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Friday, July 8, 2011

Big Daddy Khan

Statue of Genghis Khan in front of the Government Building in Sükhbaatar
Square, Ulaanbaatar, Mongolia.  Image courtesy of GenuineMongol/Wikipedia.

In December of 1241, Mongol armies stood poised to invade Vienna and northern Albania.  Thus far they had been unstoppable as they spread into Europe.  Led by Batu Khan, grandson of Genghis by his son Jochi, at the last minute he was informed of the death of the current great Khan, Ogedei.  According to Mongolian military tradition, when a Khan died all the princes immediately met to elect a successor.  Europe was saved from what would have been an inevitable takeover.

Coin of Genghis Khan minted at Balkh, Afghanistan in 1221 CE.
Image courtesy of PHGCOM/Wikipedia.

The Khan lineage did manage a huge takeover in another realm - genetically.  For centuries most Asian potentates have claimed descent, many spurious, from the House of Borjigin - the most famous family in Central Asia.  Members of the clan are still found throughout Mongolia, Xinjiang, and Kazakhstan.  According to legend, one of the female ancestors was impregnated by a ray of light, and the spawn of that light sired the entire Mongol nation.

Portrait of Genghis Khan.  Image courtesy of Cultural China.

However, with the advent of genealogical DNA testing, which examines the nucleotides at specific locations on a DNA strand, it is possible to really trace the ancestry of the Great Mongol ruler Genghis Khan.  A man's patrilineal ancestry can be traced using the DNA on his Y chromosome.  The Y chromosome passes down virtually unchanged from father to son, unlike other parts of the genome which recombine.  A man's test results are compared to another man's to determine when they shared a "most recent common ancestor" or MRCA.  (Matrilineal ancestry can be using mitochondrial DNA, or mtDNA.)

Portrait of Genghis Khan from the 14th century.  Paint and
ink on silk.  Image courtesy of Wikipedia.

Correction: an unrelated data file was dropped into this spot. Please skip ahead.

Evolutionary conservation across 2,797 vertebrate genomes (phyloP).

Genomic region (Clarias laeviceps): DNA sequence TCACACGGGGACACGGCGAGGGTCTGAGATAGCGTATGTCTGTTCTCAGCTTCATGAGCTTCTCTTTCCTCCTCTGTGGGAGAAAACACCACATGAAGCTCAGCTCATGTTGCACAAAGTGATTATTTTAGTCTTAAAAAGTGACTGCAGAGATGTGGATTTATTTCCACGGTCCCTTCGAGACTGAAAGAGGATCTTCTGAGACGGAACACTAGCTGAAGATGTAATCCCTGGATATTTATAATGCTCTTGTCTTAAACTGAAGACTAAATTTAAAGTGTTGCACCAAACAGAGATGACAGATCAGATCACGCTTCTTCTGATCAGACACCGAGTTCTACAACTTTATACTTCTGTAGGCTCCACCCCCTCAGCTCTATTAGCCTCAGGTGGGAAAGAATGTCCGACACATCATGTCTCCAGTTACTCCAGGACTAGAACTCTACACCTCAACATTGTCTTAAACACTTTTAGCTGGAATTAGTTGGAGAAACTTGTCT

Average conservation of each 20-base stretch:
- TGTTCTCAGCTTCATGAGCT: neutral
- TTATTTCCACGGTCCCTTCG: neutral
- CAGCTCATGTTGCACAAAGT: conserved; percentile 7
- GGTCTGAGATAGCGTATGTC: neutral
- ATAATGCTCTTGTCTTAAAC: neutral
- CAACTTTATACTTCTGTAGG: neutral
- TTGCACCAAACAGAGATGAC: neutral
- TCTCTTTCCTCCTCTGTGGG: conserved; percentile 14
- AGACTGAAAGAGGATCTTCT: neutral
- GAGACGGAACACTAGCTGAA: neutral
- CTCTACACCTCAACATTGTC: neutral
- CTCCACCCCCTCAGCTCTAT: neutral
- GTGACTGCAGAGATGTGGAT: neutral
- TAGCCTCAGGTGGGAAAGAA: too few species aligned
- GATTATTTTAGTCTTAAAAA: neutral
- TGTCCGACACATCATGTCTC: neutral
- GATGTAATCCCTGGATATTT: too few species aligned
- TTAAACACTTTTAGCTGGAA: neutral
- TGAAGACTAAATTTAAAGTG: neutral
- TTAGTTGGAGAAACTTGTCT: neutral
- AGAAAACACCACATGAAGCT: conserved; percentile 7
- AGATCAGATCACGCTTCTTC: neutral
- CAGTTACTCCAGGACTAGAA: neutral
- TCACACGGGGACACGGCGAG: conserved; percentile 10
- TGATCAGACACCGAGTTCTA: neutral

In 2003, an international group of scientists identified a Y-chromosomal lineage present in about 8% of the men in a large region of Asia (amounting to about 0.5% of all men in the world), or about 16 million descendants living today.  The pattern of variation they found led to their hypothesis that the lineage originated in Mongolia some 1,000 years ago, which makes it prior to the birth of Genghis Khan, but consistent with the founding of the Borjigin clan.

Reverse of a 100 Tenge coin from Kazakhstan.
Image courtesy of the Nat'l Bank of Kazakhstan.

This kind of spread is considered to be too rapid to have been caused by genetic drift, the effects of which are much smaller in large populations.  Therefore it has to have been the result of selection.  The 23 authors of the 2003 study proposed that the lineage was carried by male descendants of Genghis Khan and his close male relatives which spread through social selection.  This is consistent with the then  prevalent Mongol custom of having several wives, concubines, and unfortunately, the rape of conquered women.

The Mongol Empire circa 1311.  Map courtesy of Wikipedia.

One of the authors, geneticist Spencer Wells, stated, "It's the first documented case when human culture has caused a single genetic lineage to increase to such an enormous extent in just a few hundred years."  When Genghis Khan died, his empire extended across Asia, from the Pacific Ocean to the Caspian Sea.  Whole populations were slaughtered, but the most beautiful women were taken for harems, and Big Daddy got first pick.

Portrait of Empress Xiao Zhuang Wen (1613-1688), historically
the mother of the Qing dynasty, she was a descendant of
Genghis Khan.  Image courtesy of Wikipedia.
Included in the spreading of the great Khan's genes were some of the ruling descendant groups:  The Yüan Dynasty, the Chaghatai Khans, the Ilkhanids of Persia, the Shaybanids of Siberia, the Korean Goryeo Dynasty, and the Astrakhanids of Central Asia.  There have been many specious claims of descent from Genghis Khan, including western genealogists who have tried to link Queen Elizabeth II to him.

Chokan Valikhanov (l) (1835-1865) shown here with Doestoevsky.
Valikhanov was a well-known Kazakh scholar and historian who
was a descendant of Genghis Khan.  Image courtesy of Wikipedia.

One of the populations, the Hazaras of Pakistan, had a long tradition of claiming descent from Genghis Khan.  This group was the only one from the study found outside of Mongolia, proving their claim.  However, the most conclusive proof will be had once the great Khan's grave is found and DNA extracted from his remains. The search for his final resting place has been ongoing and futile. Legend has it that everyone involved in his burial will killed for secrecy, and a river was diverted over his gravesite to confuse future seekers.

Portrait of Genghis Khan on a Mongolian hillside for the 2006 Naadam
celebration - a summer festival held for centuries comprised of three games:
wrestling, horse racing, and archery.  Image courtesy of Vidor/Wikipedia.

Which begs the question:  Who's your daddy?

Click here to see an article from The American 
Journal of Human Genetics from 2003.


  1. Ir has been also said by Geneticists that the Native American has roots in the Mongol Empire as well.

  2. While I've heard of the Bering Strait theory I didn't know there was any genetic study. If you find a link to this, please post! Thanks!